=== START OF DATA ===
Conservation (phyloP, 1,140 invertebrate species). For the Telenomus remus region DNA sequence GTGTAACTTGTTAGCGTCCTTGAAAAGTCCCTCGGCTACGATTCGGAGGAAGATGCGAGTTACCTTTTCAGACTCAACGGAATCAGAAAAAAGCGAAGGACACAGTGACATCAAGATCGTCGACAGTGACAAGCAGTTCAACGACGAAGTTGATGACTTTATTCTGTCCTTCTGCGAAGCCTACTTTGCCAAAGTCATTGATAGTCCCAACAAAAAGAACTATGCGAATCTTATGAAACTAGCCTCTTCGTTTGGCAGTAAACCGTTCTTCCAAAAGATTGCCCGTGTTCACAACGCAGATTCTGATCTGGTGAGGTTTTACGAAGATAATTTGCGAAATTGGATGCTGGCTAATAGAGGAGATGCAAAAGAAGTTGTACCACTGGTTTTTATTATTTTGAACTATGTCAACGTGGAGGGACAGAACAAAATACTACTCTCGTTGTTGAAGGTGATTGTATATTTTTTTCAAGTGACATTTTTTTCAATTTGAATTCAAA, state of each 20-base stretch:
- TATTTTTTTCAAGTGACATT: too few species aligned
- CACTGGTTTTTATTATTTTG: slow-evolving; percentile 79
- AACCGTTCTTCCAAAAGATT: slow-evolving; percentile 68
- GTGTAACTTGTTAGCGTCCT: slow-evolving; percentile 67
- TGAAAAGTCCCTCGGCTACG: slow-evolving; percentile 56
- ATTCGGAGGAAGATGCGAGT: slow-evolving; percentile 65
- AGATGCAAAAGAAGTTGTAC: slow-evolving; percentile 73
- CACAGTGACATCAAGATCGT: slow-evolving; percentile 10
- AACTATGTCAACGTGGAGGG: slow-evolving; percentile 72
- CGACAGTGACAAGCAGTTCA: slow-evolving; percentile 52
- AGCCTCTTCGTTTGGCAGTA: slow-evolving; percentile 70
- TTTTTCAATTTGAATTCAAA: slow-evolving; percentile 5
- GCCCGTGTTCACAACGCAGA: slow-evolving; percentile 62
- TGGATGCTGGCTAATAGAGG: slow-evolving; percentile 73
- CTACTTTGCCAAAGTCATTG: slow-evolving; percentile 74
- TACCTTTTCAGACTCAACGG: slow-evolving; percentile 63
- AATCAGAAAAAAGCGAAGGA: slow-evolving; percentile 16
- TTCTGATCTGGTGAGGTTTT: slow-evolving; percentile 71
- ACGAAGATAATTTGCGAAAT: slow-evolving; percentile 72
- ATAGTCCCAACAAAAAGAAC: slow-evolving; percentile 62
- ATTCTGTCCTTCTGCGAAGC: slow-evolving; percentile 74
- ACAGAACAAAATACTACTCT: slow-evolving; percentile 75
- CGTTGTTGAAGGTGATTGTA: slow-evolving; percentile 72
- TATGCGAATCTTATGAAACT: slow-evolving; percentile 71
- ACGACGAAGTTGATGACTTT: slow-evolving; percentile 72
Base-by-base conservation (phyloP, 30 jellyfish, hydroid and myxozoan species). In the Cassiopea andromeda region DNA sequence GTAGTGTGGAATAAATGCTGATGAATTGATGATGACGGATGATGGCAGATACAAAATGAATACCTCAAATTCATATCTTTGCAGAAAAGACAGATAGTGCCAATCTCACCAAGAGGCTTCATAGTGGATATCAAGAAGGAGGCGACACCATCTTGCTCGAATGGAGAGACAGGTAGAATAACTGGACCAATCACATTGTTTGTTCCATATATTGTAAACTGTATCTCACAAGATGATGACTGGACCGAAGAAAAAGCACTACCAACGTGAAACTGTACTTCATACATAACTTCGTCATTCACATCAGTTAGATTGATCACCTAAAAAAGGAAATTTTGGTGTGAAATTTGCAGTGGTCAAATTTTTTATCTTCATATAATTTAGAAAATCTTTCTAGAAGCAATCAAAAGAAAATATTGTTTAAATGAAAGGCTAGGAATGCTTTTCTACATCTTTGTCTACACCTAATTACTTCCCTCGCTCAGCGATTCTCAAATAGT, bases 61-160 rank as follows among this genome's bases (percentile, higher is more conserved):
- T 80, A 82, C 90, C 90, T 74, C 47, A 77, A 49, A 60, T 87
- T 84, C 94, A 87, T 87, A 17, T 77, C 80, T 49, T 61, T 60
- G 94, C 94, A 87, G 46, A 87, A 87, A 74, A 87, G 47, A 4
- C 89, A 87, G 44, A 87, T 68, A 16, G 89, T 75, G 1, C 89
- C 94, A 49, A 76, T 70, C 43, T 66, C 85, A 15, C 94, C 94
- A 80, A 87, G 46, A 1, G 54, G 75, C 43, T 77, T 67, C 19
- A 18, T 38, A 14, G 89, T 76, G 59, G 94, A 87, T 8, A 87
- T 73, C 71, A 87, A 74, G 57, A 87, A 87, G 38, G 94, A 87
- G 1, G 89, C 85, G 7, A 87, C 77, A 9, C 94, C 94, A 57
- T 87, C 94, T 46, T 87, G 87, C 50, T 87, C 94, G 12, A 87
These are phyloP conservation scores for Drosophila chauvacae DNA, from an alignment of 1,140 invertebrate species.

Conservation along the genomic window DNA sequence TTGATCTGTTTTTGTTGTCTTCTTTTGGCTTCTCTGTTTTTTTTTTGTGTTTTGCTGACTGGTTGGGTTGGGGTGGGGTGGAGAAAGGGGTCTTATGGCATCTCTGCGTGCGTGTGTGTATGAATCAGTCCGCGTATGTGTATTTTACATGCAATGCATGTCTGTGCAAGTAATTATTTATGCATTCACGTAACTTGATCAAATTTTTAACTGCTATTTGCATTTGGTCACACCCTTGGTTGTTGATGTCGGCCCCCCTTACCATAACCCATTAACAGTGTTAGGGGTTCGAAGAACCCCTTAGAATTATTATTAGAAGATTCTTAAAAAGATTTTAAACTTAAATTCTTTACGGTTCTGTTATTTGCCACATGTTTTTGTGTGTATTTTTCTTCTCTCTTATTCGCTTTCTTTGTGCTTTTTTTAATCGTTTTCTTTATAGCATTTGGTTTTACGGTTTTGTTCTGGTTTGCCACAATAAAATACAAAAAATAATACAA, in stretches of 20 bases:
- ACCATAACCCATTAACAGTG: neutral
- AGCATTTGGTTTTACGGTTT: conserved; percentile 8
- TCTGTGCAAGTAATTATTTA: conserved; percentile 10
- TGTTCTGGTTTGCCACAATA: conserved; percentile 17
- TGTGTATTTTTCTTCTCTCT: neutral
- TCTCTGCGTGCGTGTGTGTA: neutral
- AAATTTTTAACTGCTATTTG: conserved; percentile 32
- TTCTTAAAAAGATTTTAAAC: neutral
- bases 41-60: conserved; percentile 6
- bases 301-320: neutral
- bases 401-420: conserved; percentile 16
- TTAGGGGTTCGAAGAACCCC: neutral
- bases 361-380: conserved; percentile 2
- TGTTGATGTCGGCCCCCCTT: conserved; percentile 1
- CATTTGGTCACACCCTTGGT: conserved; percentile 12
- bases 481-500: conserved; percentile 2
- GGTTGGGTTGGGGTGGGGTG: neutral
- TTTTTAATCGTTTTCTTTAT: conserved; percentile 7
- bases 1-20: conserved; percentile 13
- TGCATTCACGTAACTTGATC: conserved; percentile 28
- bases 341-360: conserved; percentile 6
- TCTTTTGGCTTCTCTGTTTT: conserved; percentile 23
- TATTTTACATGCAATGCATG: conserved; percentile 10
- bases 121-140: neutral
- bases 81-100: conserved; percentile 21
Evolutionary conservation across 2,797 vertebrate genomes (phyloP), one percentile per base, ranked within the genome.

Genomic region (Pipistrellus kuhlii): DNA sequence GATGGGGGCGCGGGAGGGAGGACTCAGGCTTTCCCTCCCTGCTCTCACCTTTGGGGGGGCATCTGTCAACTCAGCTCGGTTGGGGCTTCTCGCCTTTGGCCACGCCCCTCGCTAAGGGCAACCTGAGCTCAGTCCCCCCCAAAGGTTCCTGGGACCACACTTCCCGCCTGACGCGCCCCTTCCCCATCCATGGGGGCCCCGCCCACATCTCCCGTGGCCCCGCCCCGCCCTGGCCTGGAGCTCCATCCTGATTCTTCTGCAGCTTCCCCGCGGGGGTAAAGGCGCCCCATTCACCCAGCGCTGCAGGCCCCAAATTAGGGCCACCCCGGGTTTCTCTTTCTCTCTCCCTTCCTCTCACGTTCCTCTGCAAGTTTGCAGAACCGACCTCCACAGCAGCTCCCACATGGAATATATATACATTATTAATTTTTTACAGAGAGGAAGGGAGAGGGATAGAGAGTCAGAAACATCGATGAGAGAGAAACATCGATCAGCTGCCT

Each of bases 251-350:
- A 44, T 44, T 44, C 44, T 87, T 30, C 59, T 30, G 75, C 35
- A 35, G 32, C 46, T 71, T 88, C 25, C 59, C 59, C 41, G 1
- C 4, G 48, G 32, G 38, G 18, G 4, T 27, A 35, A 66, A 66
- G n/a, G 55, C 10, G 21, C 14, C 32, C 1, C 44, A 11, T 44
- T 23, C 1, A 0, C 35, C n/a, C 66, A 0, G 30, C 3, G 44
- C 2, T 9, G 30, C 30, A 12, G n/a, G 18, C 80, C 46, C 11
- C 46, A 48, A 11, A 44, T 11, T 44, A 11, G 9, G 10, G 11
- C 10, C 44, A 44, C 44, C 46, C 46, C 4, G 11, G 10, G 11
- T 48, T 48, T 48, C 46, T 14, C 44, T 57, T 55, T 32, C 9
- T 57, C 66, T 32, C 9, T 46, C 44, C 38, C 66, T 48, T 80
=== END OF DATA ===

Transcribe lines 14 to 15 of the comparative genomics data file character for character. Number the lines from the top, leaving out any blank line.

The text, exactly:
- GCCCGTGTTCACAACGCAGA: slow-evolving; percentile 62
- TGGATGCTGGCTAATAGAGG: slow-evolving; percentile 73